Why millennials are the future of robo advice

By Moriah Costa on 20th January 2017

Robo-AdviceEquity Crowdfunding

Ease of access and cost savings are some of the reasons the younger generation in both the US and UK use wealth management apps, finds Moriah Costa.

Why millennials are the future of robo advice

The financial crisis of 2008 left a bitter taste for many millennials, with many preferring to control their own finances. That is why they are turning to financial management apps and micro-investing platforms in droves.

Hugh Hutchison, a 30-year-old M&A lawyer in London, uses wealth management app MoneyFarm because he can invest a small amount of money while keeping track on his phone.

“I prefer investing through an app, mainly because that way I can keep an eye on my money easily and pull it quickly if I want to,” he said.

Many of these so-called robo advising apps are easy to understand and use. They also allow users to keep track of their finances on their phone. Robo advising is the term given to automated algorithms that invest in portfolios based on individual questionnaires.

These apps allow young investors like Hutchison to think about wealth management and investing, regardless of whether or not they have a lot of money to invest. Hutchison currently invests less than £1,000 but is considering investing up to £7,500.

“I doubt a wealth manager would give me much attention and if he did the cost of it might cancel out any gains I made,” he said.

Young people are more open to alternative financing methods like robo advising, as apps and online investment tools become increasingly popular worldwide.

Jeff Leon, a 30-year-old writer in Washington, D.C., has used micro-managing app Acorns to invest since June because it’s passive and simple. He also uses money management app Mint, which helps users determine where they are spending money and budget their finances.

“I feel that wealth managers are useful in learning about your options, but I'd rather take matters into my own hands,” he said.

While millennials may not have the purchasing power of their parents or grandparents, wealth managers should start gaining their trust, some analysts argue.

“Millennials may have limited funds currently due to high levels of student debt, but gaining their loyalty now will pay off in the future when they have more earnings power,” said Jessica Rabe, a research associate at Convergex Group, a broker and trading systems provider in New York.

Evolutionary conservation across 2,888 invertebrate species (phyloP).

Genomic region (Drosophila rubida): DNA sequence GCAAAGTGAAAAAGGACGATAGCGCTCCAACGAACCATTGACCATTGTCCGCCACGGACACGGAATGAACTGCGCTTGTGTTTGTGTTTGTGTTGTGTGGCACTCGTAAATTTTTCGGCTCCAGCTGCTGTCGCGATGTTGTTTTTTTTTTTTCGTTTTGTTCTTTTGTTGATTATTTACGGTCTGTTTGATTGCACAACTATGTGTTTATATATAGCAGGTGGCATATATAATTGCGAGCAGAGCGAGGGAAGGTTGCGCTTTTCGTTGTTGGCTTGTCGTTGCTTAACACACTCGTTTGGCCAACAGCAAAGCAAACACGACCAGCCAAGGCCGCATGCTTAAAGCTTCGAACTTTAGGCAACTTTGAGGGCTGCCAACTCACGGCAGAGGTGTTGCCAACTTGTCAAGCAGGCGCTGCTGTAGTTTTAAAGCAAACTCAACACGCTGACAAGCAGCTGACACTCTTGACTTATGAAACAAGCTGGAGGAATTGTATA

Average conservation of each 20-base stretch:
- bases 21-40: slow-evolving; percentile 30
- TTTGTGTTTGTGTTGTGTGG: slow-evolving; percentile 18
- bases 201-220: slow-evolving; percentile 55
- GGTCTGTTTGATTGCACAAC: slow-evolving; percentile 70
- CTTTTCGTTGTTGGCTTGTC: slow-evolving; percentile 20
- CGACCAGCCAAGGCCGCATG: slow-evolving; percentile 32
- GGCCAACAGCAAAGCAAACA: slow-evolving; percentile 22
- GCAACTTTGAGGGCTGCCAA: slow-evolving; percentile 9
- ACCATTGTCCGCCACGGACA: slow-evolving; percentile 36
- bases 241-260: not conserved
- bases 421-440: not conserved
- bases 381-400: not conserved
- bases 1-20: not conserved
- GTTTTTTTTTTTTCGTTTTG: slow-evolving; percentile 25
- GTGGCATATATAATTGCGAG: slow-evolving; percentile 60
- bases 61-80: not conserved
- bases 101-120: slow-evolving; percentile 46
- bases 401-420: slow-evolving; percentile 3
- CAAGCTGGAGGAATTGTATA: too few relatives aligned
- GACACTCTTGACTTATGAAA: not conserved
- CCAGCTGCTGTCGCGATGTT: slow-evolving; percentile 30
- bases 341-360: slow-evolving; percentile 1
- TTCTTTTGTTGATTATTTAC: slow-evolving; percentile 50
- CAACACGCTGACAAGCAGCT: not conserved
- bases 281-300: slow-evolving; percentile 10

People are less trusting of banks and financial institutions than in the past. Shane Brown, a 31-year-old who works at an advertising agency in Washington, D.C., is very distrustful of wealth managers and banks.

“The latest crisis with Wells Fargo is another example, and has made me start looking for other checking and credit union options for daily banking,” he said.

Brown uses a savings app called Digit and just recently started using Acorns. To him the digital platforms are more trustworthy but only because they are independent.

“I think the financial crisis should make us all more guarded when it comes to financial tools, regardless of whether we're talking about tech start-ups or the big banks,” he said.

Millennials want transparency and options from firms, especially after the financial crisis, said Rabe, who is in her early 20s.

“The key to millennials is leveraging technology to ensure that the experience is convenient since they are used to a fast-paced and largely automated world,” she said.

In the UK, however, many millennials are not saving at all, according to the most recent Investor Pulse survey from investment firm Blackrock. Half of 25 to 34 year olds have not started saving for retirement and 21 per cent have no savings.

“Technology is an important tool if we are to help millennials become more engaged and active in their retirement saving,” said Jeremy Roberts, head of UK retail sales at BlackRock.

Fintech is helping millennials manage their finances, such as through micro-investment app Moneybox, he said. The app uses tracker funds from Vanguard, Blackrock and Henderson and invests a client's spare change into one of the three funds, depending on their risk preference.

“People can invest in pence and pounds making investing accessible to young people with little cash to spare,” Roberts said.

Although many millennials are not saving or saving very little, it’s vital that they do, said Daniel Harrison, a senior partner at True Potential.

“With no financial education to guide them, house prices that are both out of reach and stagnant and the security of final salary pensions disappearing, millennials will have to fend for themselves more than any previous generation,” he said.

The wealth manager has a similar micro-investment service called impulseSave that allows its clients to invest as little as a £1. The company also created a free financial education course with Open University as one way to help the younger generation make better financial decisions.

But building the technology isn’t enough to gain millennial’s business, Harrison says.  “The relationship needs to be meaningful and open,” he said.

Brown also thinks that education and automation are the best way to reach millennials. He would like to see financial institutions focus less on selling costly accounts “and focus more on giving younger consumers options that fit their lifestyles.”

“Tech is changing the way we think about daily tasks, and financial tools shouldn't be any different,” he said. 

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